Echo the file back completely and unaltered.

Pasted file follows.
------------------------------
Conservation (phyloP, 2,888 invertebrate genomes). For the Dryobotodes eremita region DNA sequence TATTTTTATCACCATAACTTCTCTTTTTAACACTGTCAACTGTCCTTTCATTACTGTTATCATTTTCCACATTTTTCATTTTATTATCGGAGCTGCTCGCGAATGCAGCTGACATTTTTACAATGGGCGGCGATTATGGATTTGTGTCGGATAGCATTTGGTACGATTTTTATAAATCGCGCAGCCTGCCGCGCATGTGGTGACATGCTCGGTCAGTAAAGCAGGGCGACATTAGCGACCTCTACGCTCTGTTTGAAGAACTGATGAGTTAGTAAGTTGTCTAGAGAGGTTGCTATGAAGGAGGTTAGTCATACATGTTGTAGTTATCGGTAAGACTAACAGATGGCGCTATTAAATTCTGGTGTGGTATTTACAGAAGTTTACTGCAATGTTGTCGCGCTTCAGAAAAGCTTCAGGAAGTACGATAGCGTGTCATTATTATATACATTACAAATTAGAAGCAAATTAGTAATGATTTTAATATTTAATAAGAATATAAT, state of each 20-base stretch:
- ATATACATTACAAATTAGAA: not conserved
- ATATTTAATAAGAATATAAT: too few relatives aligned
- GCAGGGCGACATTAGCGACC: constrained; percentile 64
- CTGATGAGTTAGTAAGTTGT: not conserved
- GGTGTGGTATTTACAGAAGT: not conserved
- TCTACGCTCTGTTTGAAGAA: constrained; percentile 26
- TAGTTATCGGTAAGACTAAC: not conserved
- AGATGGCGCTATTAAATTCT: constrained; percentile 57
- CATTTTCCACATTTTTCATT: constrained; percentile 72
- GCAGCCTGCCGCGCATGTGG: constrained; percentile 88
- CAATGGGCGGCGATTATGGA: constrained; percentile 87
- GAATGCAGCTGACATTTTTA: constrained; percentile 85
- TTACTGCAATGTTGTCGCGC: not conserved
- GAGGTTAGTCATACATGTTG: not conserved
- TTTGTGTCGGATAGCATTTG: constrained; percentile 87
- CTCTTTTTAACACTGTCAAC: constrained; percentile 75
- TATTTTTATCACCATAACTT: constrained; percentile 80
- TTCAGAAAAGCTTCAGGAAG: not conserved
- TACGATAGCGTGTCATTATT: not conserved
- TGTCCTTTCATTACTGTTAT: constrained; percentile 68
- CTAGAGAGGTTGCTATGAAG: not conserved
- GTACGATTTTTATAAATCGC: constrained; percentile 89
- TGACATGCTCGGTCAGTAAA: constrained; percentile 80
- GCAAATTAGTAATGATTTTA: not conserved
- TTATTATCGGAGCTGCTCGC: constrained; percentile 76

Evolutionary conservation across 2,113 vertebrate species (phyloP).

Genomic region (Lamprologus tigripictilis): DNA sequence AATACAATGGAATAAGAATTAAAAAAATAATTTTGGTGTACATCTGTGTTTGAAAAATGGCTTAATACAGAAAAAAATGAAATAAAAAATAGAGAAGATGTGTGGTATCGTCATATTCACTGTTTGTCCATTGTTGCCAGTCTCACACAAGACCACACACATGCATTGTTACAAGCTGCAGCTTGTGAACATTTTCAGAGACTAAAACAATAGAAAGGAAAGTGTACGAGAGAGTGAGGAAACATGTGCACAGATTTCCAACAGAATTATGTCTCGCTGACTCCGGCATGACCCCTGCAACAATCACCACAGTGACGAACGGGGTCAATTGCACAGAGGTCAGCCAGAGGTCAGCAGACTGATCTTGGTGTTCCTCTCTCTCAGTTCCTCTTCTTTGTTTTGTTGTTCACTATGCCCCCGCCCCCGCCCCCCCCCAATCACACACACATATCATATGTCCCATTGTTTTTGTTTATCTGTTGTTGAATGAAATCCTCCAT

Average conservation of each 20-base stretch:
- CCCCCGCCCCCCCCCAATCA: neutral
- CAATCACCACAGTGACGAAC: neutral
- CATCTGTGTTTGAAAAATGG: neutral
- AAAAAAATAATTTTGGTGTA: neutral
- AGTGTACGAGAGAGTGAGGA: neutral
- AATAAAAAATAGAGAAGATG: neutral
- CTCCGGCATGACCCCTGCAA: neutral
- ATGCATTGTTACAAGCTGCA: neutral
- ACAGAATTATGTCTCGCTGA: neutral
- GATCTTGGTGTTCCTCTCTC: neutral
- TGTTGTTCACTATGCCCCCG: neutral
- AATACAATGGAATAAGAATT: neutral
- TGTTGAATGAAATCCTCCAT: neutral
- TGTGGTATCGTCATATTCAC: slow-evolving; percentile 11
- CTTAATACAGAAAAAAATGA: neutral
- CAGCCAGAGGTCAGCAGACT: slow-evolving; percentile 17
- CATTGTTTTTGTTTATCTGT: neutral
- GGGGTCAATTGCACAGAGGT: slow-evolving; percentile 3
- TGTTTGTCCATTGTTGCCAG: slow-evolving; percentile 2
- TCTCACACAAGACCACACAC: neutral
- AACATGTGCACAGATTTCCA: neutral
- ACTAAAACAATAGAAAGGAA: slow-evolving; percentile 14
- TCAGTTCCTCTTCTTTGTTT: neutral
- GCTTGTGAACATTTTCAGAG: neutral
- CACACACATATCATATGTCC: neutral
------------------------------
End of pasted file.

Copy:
Conservation (phyloP, 2,888 invertebrate genomes). For the Dryobotodes eremita region DNA sequence TATTTTTATCACCATAACTTCTCTTTTTAACACTGTCAACTGTCCTTTCATTACTGTTATCATTTTCCACATTTTTCATTTTATTATCGGAGCTGCTCGCGAATGCAGCTGACATTTTTACAATGGGCGGCGATTATGGATTTGTGTCGGATAGCATTTGGTACGATTTTTATAAATCGCGCAGCCTGCCGCGCATGTGGTGACATGCTCGGTCAGTAAAGCAGGGCGACATTAGCGACCTCTACGCTCTGTTTGAAGAACTGATGAGTTAGTAAGTTGTCTAGAGAGGTTGCTATGAAGGAGGTTAGTCATACATGTTGTAGTTATCGGTAAGACTAACAGATGGCGCTATTAAATTCTGGTGTGGTATTTACAGAAGTTTACTGCAATGTTGTCGCGCTTCAGAAAAGCTTCAGGAAGTACGATAGCGTGTCATTATTATATACATTACAAATTAGAAGCAAATTAGTAATGATTTTAATATTTAATAAGAATATAAT, state of each 20-base stretch:
- ATATACATTACAAATTAGAA: not conserved
- ATATTTAATAAGAATATAAT: too few relatives aligned
- GCAGGGCGACATTAGCGACC: constrained; percentile 64
- CTGATGAGTTAGTAAGTTGT: not conserved
- GGTGTGGTATTTACAGAAGT: not conserved
- TCTACGCTCTGTTTGAAGAA: constrained; percentile 26
- TAGTTATCGGTAAGACTAAC: not conserved
- AGATGGCGCTATTAAATTCT: constrained; percentile 57
- CATTTTCCACATTTTTCATT: constrained; percentile 72
- GCAGCCTGCCGCGCATGTGG: constrained; percentile 88
- CAATGGGCGGCGATTATGGA: constrained; percentile 87
- GAATGCAGCTGACATTTTTA: constrained; percentile 85
- TTACTGCAATGTTGTCGCGC: not conserved
- GAGGTTAGTCATACATGTTG: not conserved
- TTTGTGTCGGATAGCATTTG: constrained; percentile 87
- CTCTTTTTAACACTGTCAAC: constrained; percentile 75
- TATTTTTATCACCATAACTT: constrained; percentile 80
- TTCAGAAAAGCTTCAGGAAG: not conserved
- TACGATAGCGTGTCATTATT: not conserved
- TGTCCTTTCATTACTGTTAT: constrained; percentile 68
- CTAGAGAGGTTGCTATGAAG: not conserved
- GTACGATTTTTATAAATCGC: constrained; percentile 89
- TGACATGCTCGGTCAGTAAA: constrained; percentile 80
- GCAAATTAGTAATGATTTTA: not conserved
- TTATTATCGGAGCTGCTCGC: constrained; percentile 76

Evolutionary conservation across 2,113 vertebrate species (phyloP).

Genomic region (Lamprologus tigripictilis): DNA sequence AATACAATGGAATAAGAATTAAAAAAATAATTTTGGTGTACATCTGTGTTTGAAAAATGGCTTAATACAGAAAAAAATGAAATAAAAAATAGAGAAGATGTGTGGTATCGTCATATTCACTGTTTGTCCATTGTTGCCAGTCTCACACAAGACCACACACATGCATTGTTACAAGCTGCAGCTTGTGAACATTTTCAGAGACTAAAACAATAGAAAGGAAAGTGTACGAGAGAGTGAGGAAACATGTGCACAGATTTCCAACAGAATTATGTCTCGCTGACTCCGGCATGACCCCTGCAACAATCACCACAGTGACGAACGGGGTCAATTGCACAGAGGTCAGCCAGAGGTCAGCAGACTGATCTTGGTGTTCCTCTCTCTCAGTTCCTCTTCTTTGTTTTGTTGTTCACTATGCCCCCGCCCCCGCCCCCCCCCAATCACACACACATATCATATGTCCCATTGTTTTTGTTTATCTGTTGTTGAATGAAATCCTCCAT

Average conservation of each 20-base stretch:
- CCCCCGCCCCCCCCCAATCA: neutral
- CAATCACCACAGTGACGAAC: neutral
- CATCTGTGTTTGAAAAATGG: neutral
- AAAAAAATAATTTTGGTGTA: neutral
- AGTGTACGAGAGAGTGAGGA: neutral
- AATAAAAAATAGAGAAGATG: neutral
- CTCCGGCATGACCCCTGCAA: neutral
- ATGCATTGTTACAAGCTGCA: neutral
- ACAGAATTATGTCTCGCTGA: neutral
- GATCTTGGTGTTCCTCTCTC: neutral
- TGTTGTTCACTATGCCCCCG: neutral
- AATACAATGGAATAAGAATT: neutral
- TGTTGAATGAAATCCTCCAT: neutral
- TGTGGTATCGTCATATTCAC: slow-evolving; percentile 11
- CTTAATACAGAAAAAAATGA: neutral
- CAGCCAGAGGTCAGCAGACT: slow-evolving; percentile 17
- CATTGTTTTTGTTTATCTGT: neutral
- GGGGTCAATTGCACAGAGGT: slow-evolving; percentile 3
- TGTTTGTCCATTGTTGCCAG: slow-evolving; percentile 2
- TCTCACACAAGACCACACAC: neutral
- AACATGTGCACAGATTTCCA: neutral
- ACTAAAACAATAGAAAGGAA: slow-evolving; percentile 14
- TCAGTTCCTCTTCTTTGTTT: neutral
- GCTTGTGAACATTTTCAGAG: neutral
- CACACACATATCATATGTCC: neutral